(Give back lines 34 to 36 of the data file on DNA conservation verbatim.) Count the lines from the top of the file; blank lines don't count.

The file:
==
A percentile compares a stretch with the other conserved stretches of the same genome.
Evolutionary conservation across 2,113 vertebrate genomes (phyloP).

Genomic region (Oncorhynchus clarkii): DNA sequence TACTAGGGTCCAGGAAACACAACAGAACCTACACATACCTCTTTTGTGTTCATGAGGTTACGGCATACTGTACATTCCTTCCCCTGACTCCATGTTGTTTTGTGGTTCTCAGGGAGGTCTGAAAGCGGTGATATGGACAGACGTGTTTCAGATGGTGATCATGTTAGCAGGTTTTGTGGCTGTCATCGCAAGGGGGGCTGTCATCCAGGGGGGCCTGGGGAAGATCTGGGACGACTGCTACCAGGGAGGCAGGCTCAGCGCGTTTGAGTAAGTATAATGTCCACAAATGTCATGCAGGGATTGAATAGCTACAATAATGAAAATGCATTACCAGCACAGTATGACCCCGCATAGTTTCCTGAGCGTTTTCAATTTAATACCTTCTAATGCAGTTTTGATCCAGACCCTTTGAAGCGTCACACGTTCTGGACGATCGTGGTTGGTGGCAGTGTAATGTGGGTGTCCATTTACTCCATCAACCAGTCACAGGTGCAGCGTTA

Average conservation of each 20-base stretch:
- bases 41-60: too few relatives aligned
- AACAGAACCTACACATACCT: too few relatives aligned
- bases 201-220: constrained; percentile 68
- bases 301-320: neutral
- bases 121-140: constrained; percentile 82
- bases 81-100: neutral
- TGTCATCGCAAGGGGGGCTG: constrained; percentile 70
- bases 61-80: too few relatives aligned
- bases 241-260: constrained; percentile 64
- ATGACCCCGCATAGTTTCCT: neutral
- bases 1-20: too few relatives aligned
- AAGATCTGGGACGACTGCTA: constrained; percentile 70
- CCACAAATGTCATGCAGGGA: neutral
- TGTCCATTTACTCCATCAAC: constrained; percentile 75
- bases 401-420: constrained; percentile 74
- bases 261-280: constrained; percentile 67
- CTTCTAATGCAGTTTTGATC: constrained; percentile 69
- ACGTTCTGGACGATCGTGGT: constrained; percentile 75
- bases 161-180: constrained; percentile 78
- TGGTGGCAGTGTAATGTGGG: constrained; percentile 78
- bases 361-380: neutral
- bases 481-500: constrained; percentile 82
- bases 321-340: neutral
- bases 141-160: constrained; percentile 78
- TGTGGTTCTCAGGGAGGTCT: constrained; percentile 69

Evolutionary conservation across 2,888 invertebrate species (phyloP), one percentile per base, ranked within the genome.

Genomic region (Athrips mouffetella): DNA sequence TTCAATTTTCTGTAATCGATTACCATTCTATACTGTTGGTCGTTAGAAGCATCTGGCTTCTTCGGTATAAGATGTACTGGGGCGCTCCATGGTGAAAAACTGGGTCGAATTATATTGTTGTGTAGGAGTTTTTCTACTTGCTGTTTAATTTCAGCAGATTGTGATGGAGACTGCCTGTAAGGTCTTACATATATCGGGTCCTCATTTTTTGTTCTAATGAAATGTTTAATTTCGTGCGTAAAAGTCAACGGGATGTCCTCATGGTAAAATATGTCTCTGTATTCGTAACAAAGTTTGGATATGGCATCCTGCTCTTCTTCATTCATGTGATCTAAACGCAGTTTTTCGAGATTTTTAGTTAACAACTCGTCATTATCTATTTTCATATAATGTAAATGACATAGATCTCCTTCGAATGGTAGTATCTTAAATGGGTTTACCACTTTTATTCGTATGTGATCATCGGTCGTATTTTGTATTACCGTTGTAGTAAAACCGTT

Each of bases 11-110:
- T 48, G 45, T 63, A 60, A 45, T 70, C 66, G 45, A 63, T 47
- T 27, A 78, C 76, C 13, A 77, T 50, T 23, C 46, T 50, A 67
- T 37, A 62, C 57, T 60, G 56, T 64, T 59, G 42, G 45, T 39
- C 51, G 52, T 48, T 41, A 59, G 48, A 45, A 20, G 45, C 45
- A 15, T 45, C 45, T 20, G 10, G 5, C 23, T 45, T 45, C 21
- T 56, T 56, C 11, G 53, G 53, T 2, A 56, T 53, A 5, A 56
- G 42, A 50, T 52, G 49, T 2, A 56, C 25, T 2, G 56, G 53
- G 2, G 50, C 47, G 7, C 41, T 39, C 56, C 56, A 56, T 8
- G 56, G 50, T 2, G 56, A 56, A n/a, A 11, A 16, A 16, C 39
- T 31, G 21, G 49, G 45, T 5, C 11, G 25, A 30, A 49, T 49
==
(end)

- T 27, A 78, C 76, C 13, A 77, T 50, T 23, C 46, T 50, A 67
- T 37, A 62, C 57, T 60, G 56, T 64, T 59, G 42, G 45, T 39
- C 51, G 52, T 48, T 41, A 59, G 48, A 45, A 20, G 45, C 45